Inspecting the runtime visual tree of an Uno app

Often the first step in debugging a UI bug is to scrutinize the application's visual tree. The visual tree is derived from the app's layout defined in XAML, but there's not a straightforward 1-to-1 mapping from XAML to runtime visual tree, due to templating, view manipulation in code, etc. Also, by definition if you're getting a UI bug then there's a discrepancy between what you expect based on the XAML and code and the behavior you're actually observing. Don't live in suspense – check the visual tree!

Tools for inspecting the visual tree differ by platform.


UWP has by far the easiest and most convenient experience for debugging the visual tree. The small black toolbar at the top center of your app during debugging enable buttons to go to the Live Visual Tree view, directly select a visual element for inspection, and show layouting decorations. The complement to the Live Visual Tree is the Live Property Explorer, which allows you to inspect current values for any property of a view, and even change some of them on the fly.

UWP Live Visual Tree


There are a couple of options for viewing the visual tree of an Uno app running on Android.

One approach is to use Android Studio. You can then attach the debugger to your running process and take a snapshot with the Layout Inspector, which allows you to select different elements visually, see their properties, see the whole visual tree, etc.

Android Studio Layout Inspector

The other approach is to use the Stetho package. It integrates into your app with a few lines of code, and then allows you to inspect the visual tree in Chrome. One nice feature is it allows you to press any element on the device's screen to locate it in the visual tree.

Unfortunately neither of these approaches give you an easy way to inspect properties defined on UIElement, FrameworkElement, and other managed types. You can however look at native properties to obtain information like layout size, opacity, etc.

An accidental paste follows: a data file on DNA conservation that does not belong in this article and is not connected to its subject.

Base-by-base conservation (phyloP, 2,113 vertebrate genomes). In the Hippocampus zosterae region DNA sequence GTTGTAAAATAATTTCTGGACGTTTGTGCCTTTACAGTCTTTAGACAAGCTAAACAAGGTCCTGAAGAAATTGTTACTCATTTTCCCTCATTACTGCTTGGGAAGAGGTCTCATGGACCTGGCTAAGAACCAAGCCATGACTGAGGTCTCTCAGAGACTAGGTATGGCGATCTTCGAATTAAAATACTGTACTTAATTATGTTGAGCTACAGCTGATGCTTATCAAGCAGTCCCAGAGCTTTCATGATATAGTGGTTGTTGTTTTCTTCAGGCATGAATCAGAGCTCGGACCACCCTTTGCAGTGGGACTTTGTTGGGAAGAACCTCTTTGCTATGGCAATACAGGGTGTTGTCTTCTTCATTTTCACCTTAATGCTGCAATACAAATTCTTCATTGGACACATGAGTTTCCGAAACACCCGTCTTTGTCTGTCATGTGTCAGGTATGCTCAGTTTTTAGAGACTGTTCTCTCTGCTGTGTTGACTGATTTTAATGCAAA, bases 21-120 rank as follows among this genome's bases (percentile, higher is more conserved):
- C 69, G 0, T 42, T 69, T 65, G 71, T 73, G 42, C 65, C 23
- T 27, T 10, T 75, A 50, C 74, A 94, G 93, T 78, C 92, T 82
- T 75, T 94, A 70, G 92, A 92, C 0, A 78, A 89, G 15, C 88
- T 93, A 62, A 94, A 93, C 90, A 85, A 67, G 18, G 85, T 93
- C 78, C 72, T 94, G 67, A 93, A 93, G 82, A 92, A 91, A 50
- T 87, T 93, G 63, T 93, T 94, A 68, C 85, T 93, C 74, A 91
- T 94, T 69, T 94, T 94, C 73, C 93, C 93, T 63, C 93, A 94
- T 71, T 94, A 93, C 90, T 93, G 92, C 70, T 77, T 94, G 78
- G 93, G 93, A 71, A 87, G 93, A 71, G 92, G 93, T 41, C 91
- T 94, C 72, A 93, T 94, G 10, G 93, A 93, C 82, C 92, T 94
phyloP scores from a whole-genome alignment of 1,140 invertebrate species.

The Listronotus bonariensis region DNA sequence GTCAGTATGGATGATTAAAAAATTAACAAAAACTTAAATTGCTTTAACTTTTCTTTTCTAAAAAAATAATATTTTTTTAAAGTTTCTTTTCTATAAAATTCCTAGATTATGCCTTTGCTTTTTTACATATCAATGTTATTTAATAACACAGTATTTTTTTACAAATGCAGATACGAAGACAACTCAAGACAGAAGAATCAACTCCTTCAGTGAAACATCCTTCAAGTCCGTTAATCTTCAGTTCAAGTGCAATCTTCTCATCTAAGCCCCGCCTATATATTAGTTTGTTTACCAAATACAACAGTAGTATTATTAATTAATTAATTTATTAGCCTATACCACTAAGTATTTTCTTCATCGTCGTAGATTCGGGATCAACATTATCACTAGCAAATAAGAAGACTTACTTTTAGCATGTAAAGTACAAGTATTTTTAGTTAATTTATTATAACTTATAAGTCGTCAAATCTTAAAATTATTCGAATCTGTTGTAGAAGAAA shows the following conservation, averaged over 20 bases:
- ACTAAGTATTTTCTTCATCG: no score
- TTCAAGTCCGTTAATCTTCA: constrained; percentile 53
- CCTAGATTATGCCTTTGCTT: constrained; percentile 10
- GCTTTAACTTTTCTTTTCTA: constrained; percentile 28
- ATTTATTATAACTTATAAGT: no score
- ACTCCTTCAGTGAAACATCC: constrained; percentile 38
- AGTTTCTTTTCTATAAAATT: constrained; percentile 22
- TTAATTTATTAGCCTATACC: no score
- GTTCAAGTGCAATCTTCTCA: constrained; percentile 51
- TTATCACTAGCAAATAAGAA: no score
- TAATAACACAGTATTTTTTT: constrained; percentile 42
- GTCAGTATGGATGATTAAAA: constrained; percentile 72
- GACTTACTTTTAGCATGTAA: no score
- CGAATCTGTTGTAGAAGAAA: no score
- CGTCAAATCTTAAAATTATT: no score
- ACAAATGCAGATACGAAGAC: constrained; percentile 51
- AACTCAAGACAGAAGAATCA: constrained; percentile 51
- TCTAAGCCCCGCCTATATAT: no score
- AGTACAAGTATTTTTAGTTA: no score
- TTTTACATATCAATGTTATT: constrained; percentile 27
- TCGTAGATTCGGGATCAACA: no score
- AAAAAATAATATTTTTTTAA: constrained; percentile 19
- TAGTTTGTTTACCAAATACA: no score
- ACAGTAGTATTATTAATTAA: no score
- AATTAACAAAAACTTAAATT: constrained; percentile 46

In principle it's possible to use Xcode's 'Debug View Hierarchy' feature on any iOS app, including Uno apps. The steps are the following:

  1. Launch Xcode
  2. Create a dummy iOS app (or open an existing one) - you won't actually run this app.
  3. Run the app whose layout you wish to inspect.
  4. Set the device or simulator you're using as the active device in the upper toolbar.
  5. Select Debug -> Attach to Process -> [name of the app]
  6. Once the debugger has successfully attached, select Debug -> View Debugging -> Capture View Hierarchy.

In practice, Xcode is somewhat temperamental, and this approach may fail for some apps. It's recommended to fall back on the breakpoint-based inspection method described below.


For an Uno.WASM app you can simply use the layout inspection tools built into whatever browser you're using. For example, for Chrome, open the 'Developer tools' panel (F12) and select the 'Elements' tab, or just right-click any element in the visual tree and choose 'Inspect.'

DOM tree in Chrome

You can configure Uno to annotate the DOM with the values of common XAML properties. Just add the following somewhere in your app's entry point (eg the constructor of App.cs or App.xaml.cs):

#if DEBUG && __WASM__
    // Annotate generated DOM elements with x:Name
    Uno.UI.FeatureConfiguration.UIElement.AssignDOMXamlName = true;
    // Annotate generated DOM elements with commonly-used XAML properties (height/width, alignment etc)
    Uno.UI.FeatureConfiguration.UIElement.AssignDOMXamlProperties = true;

Note: for performance reasons, if a release build of Uno.UI is used, AssignDOMXamlProperties will only display the values of properties as they were when the element was loaded - that is, they may be stale in some cases. If a debug build of Uno.UI is used, this limitation is lifted and the DOM annotation will reflect the most up-to-date values.

Retrieving the visual tree through code or at a breakpoint (Android/iOS/WebAssembly/macOS)